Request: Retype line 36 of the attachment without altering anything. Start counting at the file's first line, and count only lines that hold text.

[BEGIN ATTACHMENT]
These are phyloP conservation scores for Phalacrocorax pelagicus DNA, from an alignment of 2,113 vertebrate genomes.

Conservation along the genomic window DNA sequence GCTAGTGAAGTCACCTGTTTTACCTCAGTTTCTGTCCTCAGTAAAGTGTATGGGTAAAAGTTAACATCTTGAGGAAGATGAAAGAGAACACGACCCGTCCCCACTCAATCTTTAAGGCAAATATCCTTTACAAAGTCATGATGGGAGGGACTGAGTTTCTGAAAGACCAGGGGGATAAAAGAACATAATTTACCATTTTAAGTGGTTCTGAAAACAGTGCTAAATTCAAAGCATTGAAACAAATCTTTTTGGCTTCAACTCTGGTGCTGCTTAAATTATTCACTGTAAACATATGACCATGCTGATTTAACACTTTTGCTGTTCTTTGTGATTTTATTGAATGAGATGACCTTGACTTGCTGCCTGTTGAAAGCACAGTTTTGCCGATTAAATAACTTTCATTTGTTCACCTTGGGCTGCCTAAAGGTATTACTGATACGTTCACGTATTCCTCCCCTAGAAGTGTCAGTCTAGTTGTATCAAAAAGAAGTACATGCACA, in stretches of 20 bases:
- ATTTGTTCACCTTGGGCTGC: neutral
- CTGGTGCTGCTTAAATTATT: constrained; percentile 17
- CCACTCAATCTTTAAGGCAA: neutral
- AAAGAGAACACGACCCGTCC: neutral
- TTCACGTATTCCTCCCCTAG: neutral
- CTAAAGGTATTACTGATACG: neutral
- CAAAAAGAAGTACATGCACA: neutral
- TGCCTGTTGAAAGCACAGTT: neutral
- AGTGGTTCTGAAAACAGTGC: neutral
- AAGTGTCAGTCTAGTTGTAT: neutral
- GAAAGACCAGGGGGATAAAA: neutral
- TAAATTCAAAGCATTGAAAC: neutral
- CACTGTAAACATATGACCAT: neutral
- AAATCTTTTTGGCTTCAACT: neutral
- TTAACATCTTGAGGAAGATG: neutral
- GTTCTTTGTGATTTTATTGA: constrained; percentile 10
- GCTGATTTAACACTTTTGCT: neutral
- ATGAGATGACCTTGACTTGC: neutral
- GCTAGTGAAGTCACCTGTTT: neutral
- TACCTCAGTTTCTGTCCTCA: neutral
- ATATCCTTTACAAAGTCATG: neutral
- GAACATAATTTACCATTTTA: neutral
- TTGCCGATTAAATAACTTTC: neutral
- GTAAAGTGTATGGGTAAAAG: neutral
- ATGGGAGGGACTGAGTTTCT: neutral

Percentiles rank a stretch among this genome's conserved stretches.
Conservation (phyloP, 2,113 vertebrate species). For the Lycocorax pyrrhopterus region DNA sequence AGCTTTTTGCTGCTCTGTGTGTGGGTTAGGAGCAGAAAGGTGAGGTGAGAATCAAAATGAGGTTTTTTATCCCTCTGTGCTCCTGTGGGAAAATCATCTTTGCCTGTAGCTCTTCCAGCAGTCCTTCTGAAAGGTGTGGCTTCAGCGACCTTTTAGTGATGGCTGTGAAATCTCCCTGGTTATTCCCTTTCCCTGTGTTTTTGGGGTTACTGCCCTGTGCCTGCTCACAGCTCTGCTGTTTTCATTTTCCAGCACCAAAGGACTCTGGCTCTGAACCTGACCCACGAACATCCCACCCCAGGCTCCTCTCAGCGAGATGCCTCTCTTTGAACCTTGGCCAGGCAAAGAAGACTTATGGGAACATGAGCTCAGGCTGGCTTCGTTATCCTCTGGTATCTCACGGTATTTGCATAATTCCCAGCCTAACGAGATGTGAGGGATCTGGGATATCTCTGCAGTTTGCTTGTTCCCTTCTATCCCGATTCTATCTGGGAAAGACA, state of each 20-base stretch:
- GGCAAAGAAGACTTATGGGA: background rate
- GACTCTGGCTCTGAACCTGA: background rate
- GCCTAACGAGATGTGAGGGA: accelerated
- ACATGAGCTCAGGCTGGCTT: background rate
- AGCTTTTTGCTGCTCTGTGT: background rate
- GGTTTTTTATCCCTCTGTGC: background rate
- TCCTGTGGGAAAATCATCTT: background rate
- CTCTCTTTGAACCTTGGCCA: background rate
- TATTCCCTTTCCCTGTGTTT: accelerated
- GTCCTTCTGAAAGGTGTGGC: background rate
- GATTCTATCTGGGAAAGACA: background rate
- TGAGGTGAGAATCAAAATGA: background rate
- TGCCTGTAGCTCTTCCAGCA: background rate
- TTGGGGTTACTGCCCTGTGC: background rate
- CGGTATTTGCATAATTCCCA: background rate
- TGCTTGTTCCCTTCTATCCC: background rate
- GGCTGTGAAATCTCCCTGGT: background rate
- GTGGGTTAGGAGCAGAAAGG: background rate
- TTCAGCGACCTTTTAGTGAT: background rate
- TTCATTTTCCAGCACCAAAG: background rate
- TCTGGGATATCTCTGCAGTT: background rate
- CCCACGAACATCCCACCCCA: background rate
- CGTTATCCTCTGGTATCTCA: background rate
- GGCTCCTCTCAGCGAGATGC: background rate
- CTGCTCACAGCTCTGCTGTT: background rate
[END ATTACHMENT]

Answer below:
- TCCTGTGGGAAAATCATCTT: background rate